Now just who is Ron Koertge? “You who asked for advice, listen: When the tower falls, be like that child. Laugh so loud everybody in the world frowns and says, […]
Do poms whinge? I’ve only lived in Europe for 4 years. In a new economy, that is a sizeable chunk of time. Here it is nothing. Surrounded by old buildings […]
As I searched for well written articles on social system stratification – or to you and me, coordinating our organization with layers, I fell over this cool distinction of leadership […]
There’s courage involved if you want to become truth. There is a broken- open place in a lover. Where are those qualities of bravery and sharp compassion in this group? […]
I love a good story of intrepid adventure but it smacks of bragging to tell. What is the ethos where you live? Do you subscribe to “don’t brag, don’t whimper”?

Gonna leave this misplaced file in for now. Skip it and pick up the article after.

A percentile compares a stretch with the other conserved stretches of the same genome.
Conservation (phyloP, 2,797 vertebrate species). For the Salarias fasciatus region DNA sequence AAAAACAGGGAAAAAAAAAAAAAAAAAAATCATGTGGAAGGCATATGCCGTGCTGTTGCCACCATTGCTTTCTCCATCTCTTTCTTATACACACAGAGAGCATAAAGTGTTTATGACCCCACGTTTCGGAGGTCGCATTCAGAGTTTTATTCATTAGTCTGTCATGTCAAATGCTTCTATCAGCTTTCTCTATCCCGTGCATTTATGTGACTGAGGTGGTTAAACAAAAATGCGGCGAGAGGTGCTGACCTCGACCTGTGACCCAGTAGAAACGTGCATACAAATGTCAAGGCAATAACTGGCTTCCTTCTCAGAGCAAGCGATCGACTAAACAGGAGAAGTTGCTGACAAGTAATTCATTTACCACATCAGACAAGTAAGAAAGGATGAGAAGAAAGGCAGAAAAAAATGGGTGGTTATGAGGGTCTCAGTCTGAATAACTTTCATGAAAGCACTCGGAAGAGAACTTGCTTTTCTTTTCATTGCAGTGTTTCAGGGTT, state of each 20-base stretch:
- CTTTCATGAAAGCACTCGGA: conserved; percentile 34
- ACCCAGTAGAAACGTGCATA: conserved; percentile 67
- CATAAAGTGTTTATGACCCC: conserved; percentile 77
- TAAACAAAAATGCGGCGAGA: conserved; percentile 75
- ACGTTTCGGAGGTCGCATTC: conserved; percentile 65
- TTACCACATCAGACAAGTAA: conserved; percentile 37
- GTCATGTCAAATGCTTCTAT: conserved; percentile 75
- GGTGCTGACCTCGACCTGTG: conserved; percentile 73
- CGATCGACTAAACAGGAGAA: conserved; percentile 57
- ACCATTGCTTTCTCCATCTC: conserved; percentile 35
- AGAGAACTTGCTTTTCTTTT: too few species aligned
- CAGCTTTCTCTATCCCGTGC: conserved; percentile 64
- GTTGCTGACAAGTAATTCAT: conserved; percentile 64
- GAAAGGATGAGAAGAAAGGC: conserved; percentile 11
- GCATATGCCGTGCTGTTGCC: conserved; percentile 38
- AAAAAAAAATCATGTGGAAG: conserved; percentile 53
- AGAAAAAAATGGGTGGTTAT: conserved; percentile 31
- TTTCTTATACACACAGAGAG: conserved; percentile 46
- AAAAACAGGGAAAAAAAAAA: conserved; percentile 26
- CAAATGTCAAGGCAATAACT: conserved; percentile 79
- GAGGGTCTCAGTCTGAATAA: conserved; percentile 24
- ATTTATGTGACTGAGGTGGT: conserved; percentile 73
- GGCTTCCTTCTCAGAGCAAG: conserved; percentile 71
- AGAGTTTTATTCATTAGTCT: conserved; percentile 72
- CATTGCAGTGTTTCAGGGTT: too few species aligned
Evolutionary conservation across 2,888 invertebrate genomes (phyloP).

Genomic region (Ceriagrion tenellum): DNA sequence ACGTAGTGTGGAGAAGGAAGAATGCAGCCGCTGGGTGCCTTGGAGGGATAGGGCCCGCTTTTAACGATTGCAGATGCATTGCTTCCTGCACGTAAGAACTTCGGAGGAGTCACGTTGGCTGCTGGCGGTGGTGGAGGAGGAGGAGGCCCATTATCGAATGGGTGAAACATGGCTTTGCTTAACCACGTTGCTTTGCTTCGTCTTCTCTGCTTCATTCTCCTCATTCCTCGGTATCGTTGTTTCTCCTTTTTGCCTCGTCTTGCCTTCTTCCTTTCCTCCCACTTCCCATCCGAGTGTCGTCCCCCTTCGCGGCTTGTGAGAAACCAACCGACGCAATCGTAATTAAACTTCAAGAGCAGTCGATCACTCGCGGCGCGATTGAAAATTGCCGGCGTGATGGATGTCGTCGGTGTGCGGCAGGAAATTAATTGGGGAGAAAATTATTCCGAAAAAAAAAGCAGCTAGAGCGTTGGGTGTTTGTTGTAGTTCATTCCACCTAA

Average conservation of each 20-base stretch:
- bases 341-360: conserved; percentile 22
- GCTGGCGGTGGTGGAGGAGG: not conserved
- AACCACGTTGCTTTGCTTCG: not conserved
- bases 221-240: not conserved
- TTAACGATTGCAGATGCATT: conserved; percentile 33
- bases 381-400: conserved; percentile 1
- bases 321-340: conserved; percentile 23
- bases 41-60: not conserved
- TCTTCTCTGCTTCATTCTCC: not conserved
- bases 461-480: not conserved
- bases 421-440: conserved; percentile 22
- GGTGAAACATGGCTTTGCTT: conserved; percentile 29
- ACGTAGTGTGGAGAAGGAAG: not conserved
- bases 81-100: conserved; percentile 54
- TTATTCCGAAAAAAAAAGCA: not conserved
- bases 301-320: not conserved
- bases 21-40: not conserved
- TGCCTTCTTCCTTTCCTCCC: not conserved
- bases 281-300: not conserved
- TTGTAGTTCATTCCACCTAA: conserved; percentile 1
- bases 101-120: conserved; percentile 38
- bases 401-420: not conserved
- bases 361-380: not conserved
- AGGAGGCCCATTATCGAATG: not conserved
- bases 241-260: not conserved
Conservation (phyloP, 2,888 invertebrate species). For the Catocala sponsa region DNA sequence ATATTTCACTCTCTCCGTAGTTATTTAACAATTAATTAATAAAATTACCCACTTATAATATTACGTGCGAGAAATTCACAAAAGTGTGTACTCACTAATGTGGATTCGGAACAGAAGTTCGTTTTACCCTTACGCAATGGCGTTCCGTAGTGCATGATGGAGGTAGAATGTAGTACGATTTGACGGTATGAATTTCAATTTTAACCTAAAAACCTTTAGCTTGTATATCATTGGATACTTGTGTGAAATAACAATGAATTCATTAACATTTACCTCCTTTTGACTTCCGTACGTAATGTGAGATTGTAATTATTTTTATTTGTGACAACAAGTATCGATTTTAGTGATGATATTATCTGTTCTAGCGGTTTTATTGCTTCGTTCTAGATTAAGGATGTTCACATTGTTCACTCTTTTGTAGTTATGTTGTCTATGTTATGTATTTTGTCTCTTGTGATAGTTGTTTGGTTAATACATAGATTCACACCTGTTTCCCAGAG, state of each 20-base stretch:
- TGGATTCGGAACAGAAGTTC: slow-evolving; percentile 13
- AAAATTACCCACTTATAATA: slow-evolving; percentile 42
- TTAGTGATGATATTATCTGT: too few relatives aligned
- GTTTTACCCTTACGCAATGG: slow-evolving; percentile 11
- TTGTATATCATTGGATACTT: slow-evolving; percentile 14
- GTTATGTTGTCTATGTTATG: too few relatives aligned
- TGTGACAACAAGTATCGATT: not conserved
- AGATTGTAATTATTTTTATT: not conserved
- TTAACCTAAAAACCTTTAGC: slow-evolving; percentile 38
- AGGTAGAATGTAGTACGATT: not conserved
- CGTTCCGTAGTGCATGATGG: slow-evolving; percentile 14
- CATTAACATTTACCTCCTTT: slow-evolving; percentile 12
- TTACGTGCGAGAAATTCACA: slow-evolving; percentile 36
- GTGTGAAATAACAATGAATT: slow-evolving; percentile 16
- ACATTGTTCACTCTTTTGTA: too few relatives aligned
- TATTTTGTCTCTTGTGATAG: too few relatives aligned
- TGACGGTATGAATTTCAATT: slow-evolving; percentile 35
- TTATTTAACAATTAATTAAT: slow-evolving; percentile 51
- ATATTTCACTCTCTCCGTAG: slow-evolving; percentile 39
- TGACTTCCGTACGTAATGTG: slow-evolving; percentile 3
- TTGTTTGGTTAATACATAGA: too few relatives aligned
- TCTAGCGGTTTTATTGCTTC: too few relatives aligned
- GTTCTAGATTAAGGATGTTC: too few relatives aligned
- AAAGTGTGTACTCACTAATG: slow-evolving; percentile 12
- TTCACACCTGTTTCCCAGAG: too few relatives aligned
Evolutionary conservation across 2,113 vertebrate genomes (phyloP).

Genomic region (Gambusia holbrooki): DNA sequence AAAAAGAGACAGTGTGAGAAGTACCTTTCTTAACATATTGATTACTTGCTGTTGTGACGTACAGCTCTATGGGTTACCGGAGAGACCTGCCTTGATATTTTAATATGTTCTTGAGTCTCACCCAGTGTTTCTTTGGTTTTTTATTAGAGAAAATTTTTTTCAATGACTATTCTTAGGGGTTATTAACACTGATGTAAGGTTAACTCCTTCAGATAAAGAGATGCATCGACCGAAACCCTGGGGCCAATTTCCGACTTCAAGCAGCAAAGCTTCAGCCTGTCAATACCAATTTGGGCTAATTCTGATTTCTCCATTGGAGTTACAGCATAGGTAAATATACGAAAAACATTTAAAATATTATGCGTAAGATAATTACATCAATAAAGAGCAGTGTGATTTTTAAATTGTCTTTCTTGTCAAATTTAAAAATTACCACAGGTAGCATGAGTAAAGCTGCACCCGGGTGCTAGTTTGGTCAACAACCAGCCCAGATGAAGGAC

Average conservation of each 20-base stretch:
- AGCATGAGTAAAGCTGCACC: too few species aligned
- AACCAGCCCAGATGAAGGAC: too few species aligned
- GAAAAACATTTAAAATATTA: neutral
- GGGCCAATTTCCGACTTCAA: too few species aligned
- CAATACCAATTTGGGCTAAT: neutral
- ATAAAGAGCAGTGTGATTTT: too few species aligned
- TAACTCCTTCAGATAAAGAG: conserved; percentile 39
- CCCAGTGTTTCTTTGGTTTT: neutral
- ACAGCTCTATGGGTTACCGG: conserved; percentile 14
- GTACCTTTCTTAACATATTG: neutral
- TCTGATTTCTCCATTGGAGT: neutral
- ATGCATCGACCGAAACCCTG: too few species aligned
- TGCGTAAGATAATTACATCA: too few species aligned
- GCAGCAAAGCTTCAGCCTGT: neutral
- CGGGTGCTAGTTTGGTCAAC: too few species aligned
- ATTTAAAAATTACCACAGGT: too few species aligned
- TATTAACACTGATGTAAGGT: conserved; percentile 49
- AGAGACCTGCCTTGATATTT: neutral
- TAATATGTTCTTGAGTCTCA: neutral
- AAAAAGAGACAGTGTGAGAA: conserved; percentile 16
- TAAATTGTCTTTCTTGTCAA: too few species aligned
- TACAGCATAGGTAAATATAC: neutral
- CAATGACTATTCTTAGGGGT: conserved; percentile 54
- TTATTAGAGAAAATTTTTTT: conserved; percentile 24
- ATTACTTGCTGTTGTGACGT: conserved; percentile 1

Have we really imagined a universe with our own town or city as a centre. What kind of universe has Olney as its center? And what might I find in a universe that has New York, or Mumbai, or Beijing, or Lagos as its center?
How can we deny the lens of the place we live? Do we not deny ourselves?
Could it be that our lives are the poetry of place?
Even if we are unaware of writing its poems?
My, hasn’t work, and the theory of work, changed since the 70’s. Well so it should but strangely psychologists and work theorists didn’t expect work to change. So our theories didn’t put change at their very core.
Funnily, the theory has become simpler as work has become more turbulent. Simple, but, young or old, you will have to let go of old ideas.
Being more of an IT person than a poet, I look to the mechanics of poetry to understand its possibility.
Here are some very useful notes I made from Professor Rother’s blog. They put the work of William Carlos William in context of poetry of the 21st century (rather than his time 20th century) and ideas of chaos, complexity and emergence
I’ve just discovered this Russian poem (in translation). “Having dropped an urn with water, a maiden shattered it against a cliff.”
It seems so apt in times when changes may be unwelcome.